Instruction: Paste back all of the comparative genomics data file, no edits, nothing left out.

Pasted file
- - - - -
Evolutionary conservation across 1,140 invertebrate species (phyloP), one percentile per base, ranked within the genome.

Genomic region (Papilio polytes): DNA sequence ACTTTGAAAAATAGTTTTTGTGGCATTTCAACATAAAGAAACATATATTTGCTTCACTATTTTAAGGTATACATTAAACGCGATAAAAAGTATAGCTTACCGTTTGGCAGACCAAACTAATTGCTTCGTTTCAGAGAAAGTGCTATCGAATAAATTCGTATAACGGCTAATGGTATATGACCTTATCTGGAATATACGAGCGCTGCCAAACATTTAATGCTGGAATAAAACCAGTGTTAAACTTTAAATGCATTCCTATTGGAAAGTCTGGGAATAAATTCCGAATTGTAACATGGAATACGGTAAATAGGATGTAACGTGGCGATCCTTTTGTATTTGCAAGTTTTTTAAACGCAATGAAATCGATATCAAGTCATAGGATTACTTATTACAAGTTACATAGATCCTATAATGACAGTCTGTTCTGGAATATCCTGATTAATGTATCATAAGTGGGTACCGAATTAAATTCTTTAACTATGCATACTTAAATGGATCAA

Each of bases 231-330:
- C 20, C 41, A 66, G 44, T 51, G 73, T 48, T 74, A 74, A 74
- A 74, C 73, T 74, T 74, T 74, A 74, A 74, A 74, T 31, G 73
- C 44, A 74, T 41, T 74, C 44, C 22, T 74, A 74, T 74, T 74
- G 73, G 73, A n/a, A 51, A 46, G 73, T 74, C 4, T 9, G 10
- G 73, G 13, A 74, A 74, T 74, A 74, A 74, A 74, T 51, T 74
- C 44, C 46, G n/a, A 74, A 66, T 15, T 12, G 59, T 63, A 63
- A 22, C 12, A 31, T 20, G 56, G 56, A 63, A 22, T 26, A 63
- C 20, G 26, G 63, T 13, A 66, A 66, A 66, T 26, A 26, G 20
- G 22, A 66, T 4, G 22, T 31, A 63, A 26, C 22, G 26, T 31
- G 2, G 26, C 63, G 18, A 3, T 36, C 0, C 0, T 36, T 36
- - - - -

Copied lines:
Evolutionary conservation across 1,140 invertebrate species (phyloP), one percentile per base, ranked within the genome.

Genomic region (Papilio polytes): DNA sequence ACTTTGAAAAATAGTTTTTGTGGCATTTCAACATAAAGAAACATATATTTGCTTCACTATTTTAAGGTATACATTAAACGCGATAAAAAGTATAGCTTACCGTTTGGCAGACCAAACTAATTGCTTCGTTTCAGAGAAAGTGCTATCGAATAAATTCGTATAACGGCTAATGGTATATGACCTTATCTGGAATATACGAGCGCTGCCAAACATTTAATGCTGGAATAAAACCAGTGTTAAACTTTAAATGCATTCCTATTGGAAAGTCTGGGAATAAATTCCGAATTGTAACATGGAATACGGTAAATAGGATGTAACGTGGCGATCCTTTTGTATTTGCAAGTTTTTTAAACGCAATGAAATCGATATCAAGTCATAGGATTACTTATTACAAGTTACATAGATCCTATAATGACAGTCTGTTCTGGAATATCCTGATTAATGTATCATAAGTGGGTACCGAATTAAATTCTTTAACTATGCATACTTAAATGGATCAA

Each of bases 231-330:
- C 20, C 41, A 66, G 44, T 51, G 73, T 48, T 74, A 74, A 74
- A 74, C 73, T 74, T 74, T 74, A 74, A 74, A 74, T 31, G 73
- C 44, A 74, T 41, T 74, C 44, C 22, T 74, A 74, T 74, T 74
- G 73, G 73, A n/a, A 51, A 46, G 73, T 74, C 4, T 9, G 10
- G 73, G 13, A 74, A 74, T 74, A 74, A 74, A 74, T 51, T 74
- C 44, C 46, G n/a, A 74, A 66, T 15, T 12, G 59, T 63, A 63
- A 22, C 12, A 31, T 20, G 56, G 56, A 63, A 22, T 26, A 63
- C 20, G 26, G 63, T 13, A 66, A 66, A 66, T 26, A 26, G 20
- G 22, A 66, T 4, G 22, T 31, A 63, A 26, C 22, G 26, T 31
- G 2, G 26, C 63, G 18, A 3, T 36, C 0, C 0, T 36, T 36